During a celebration for an elderly sailor who was retiring from racing, I noticed a silver brick on his fireplace mantel. On it was an inscription that read, “Yacht Racing 1946-2009.” He’d taken every silver trophy he’d won during his racing career and melted them down to form the brick. It made me laugh, as I thought about all the emotions of a lifetime of racing, the many highs and lows, metaphorically encapsulated in this one curious rectangular keepsake.
There’s no refuting that sailboat racing is an emotional roller coaster. In one moment, everything is calculated and right, and the next moment the tables turn. We make mistakes, but sometimes fortune arrives out of nowhere. We think we can control events on the water, but shifting winds, changing currents, erratic wave patterns, faulty equipment, and the unpredictable actions of our competitors present unexpected challenges. When we experience such surprises, however, it’s important to temper our emotions.
I have experienced many incredibly emotional highs and lows during the heat of battle, but with the benefit of time, these events have helped me understand how to handle extremes while racing, and in life.
In one notable race I was competing in a 50-boat Etchells fleet, approaching the port end of the starting line. In the final seconds the wind swung left and it was impossible to even cross the line on starboard tack. By some miracle we were able to tack to port and cross the fleet. Others around us were trapped by starboard-tack boats, and the entire fleet continued in the big header while we enjoyed a huge lift. About 2 minutes later, the wind shifted back to its original direction, we tacked, and were now on the new starboard-tack lift. The rest of the fleet, which had finally maneuvered on to the port tack, was stuck sailing in another header. Needless to say, we were launched, 2 minutes ahead at the first mark, and easily won the race. That one still makes me smile.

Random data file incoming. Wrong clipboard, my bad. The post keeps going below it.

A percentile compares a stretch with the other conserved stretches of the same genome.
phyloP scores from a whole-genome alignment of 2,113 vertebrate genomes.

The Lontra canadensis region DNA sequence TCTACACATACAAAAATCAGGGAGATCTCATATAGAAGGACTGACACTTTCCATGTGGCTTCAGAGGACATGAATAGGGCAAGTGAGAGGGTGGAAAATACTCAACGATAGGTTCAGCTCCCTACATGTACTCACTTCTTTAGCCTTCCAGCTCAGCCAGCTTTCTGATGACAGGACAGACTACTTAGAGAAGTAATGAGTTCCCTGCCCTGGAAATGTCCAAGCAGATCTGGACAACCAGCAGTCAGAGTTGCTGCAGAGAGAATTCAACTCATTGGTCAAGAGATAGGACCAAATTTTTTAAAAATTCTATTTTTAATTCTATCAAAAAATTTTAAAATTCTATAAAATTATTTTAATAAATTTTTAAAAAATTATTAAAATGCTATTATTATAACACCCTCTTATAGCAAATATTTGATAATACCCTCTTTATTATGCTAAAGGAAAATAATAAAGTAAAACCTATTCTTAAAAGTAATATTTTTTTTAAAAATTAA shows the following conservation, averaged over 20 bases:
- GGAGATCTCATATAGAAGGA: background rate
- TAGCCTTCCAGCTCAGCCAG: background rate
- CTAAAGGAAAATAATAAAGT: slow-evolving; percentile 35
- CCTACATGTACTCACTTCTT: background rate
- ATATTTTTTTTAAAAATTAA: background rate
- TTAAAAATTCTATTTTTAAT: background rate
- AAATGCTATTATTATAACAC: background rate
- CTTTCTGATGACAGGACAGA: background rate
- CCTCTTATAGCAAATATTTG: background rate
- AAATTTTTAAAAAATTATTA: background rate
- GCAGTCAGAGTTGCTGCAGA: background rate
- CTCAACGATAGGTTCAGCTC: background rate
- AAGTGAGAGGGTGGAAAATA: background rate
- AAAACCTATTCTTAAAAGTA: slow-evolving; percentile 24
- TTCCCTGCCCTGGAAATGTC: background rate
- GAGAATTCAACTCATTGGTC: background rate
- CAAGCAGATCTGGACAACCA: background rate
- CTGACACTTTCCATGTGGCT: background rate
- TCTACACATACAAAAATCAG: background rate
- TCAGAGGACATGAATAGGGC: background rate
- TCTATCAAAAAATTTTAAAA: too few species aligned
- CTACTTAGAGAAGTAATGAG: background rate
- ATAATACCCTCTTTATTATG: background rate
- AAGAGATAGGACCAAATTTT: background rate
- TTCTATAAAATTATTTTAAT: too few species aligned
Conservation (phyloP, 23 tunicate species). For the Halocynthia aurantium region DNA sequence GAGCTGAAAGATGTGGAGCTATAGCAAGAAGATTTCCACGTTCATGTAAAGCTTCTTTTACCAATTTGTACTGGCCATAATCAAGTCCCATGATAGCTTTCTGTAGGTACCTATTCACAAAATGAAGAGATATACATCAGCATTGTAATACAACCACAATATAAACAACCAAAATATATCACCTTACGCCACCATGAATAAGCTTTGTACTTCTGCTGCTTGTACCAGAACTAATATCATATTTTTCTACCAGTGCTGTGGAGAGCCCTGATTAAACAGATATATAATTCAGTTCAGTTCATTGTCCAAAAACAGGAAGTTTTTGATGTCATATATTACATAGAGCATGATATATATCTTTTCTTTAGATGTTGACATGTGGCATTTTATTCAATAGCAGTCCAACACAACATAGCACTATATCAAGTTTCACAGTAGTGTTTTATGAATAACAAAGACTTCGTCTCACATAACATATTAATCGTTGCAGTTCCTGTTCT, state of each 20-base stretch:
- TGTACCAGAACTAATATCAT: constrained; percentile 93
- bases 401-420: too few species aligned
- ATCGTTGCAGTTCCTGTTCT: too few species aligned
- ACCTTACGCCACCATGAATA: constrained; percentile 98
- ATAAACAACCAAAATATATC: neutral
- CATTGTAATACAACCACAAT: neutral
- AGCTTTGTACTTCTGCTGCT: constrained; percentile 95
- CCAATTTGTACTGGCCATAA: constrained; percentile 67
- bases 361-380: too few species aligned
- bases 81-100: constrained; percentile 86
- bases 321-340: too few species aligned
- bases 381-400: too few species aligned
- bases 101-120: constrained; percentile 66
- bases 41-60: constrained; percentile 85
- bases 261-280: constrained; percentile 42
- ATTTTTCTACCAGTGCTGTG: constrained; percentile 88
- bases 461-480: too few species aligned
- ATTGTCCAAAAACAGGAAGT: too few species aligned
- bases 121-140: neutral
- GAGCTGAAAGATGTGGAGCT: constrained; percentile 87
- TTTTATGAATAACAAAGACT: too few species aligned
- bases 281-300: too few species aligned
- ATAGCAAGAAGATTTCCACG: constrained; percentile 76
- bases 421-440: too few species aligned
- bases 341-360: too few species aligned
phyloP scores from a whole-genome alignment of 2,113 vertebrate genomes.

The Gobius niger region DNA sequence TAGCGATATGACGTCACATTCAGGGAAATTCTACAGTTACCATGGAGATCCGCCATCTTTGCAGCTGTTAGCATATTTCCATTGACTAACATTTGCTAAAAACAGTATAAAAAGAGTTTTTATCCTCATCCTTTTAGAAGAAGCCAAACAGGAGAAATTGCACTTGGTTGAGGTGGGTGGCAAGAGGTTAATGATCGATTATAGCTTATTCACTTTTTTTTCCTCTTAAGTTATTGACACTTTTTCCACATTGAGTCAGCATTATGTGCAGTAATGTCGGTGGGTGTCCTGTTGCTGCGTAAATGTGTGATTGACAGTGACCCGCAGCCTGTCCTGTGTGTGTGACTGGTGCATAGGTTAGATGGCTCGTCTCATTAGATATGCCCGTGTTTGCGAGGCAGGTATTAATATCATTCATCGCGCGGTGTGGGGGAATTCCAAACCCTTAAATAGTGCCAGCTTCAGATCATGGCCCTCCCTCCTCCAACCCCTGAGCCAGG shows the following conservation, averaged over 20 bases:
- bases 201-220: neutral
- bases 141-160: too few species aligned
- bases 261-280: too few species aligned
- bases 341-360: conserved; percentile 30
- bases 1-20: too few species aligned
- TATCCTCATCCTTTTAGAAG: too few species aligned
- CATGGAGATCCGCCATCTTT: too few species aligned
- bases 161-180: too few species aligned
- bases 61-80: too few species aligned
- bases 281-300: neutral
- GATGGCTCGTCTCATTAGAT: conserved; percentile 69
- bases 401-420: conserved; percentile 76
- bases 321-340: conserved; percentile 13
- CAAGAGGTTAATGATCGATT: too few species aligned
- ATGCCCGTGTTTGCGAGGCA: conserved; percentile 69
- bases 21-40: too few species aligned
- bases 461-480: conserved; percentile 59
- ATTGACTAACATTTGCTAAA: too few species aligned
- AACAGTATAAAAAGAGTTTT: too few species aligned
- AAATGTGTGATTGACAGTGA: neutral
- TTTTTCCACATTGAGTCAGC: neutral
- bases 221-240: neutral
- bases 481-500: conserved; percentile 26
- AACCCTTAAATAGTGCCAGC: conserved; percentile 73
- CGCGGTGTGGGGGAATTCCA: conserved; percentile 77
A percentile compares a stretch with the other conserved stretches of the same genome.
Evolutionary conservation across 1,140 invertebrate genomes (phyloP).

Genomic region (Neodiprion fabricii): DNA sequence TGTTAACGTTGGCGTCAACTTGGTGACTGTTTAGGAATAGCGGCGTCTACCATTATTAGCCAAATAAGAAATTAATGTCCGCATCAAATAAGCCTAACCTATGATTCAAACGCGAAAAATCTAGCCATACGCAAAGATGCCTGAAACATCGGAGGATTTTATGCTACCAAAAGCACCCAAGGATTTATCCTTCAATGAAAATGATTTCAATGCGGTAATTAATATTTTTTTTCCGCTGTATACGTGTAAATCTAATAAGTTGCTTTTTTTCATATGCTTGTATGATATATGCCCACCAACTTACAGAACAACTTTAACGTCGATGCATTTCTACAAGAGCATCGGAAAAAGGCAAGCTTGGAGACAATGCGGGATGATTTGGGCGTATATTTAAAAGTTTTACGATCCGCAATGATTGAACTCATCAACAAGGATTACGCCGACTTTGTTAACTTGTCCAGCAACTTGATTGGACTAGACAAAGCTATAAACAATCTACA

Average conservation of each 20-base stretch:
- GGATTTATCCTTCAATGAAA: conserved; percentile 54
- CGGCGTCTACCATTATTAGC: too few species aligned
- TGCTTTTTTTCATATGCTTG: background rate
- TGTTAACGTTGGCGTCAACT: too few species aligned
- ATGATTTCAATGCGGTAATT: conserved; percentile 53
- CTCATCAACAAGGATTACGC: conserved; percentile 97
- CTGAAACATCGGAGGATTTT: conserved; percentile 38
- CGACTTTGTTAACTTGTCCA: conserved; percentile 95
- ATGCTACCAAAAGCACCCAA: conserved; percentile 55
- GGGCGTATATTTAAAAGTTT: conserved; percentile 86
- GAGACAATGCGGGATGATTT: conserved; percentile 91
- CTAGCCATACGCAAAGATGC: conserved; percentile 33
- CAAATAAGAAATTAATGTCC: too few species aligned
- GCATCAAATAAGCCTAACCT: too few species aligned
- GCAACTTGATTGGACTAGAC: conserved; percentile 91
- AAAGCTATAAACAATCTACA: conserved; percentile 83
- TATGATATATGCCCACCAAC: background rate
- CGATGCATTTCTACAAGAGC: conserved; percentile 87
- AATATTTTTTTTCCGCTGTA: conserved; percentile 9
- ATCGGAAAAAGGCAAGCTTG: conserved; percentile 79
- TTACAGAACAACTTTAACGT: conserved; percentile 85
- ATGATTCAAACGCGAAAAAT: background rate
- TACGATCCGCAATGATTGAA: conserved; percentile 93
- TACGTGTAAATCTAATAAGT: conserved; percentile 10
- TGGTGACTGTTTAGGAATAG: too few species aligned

In contrast to that moment of glory, however, is a race in Antigua, this time on a 54-foot yacht. With a left shift immediately after the start we had a nice lead, but an 80-foot maxi that had started late was building speed off the line. We tacked to port, crossing most of the fleet, but we were closing quickly with the maxi. The skipper of the maxi luffed just as we crossed its bow, which missed our stern by more than 10 feet. “No problem,” we thought. But the maxi’s skipper protested. We won the race on the water, but the jury later disqualified us. As the port-tack party to a questionable starboard crossing, the onus was on us. A few of the maxi’s crew later told us they thought the protest was a cheap shot. We lost the regatta by a single point, and it took a long time to recover from the disappointment of that disqualification.
Another tough loss came during an America’s Cup trials race. Our 12-Metre was sailing evenly with our rival as we approached the finish line. Two hundred yards from the finish, a lobster boat suddenly stopped right in front of us. We were forced to bear off to avoid a collision and lost the race by 2 seconds. It took years to shake off that heartbreaker of a loss.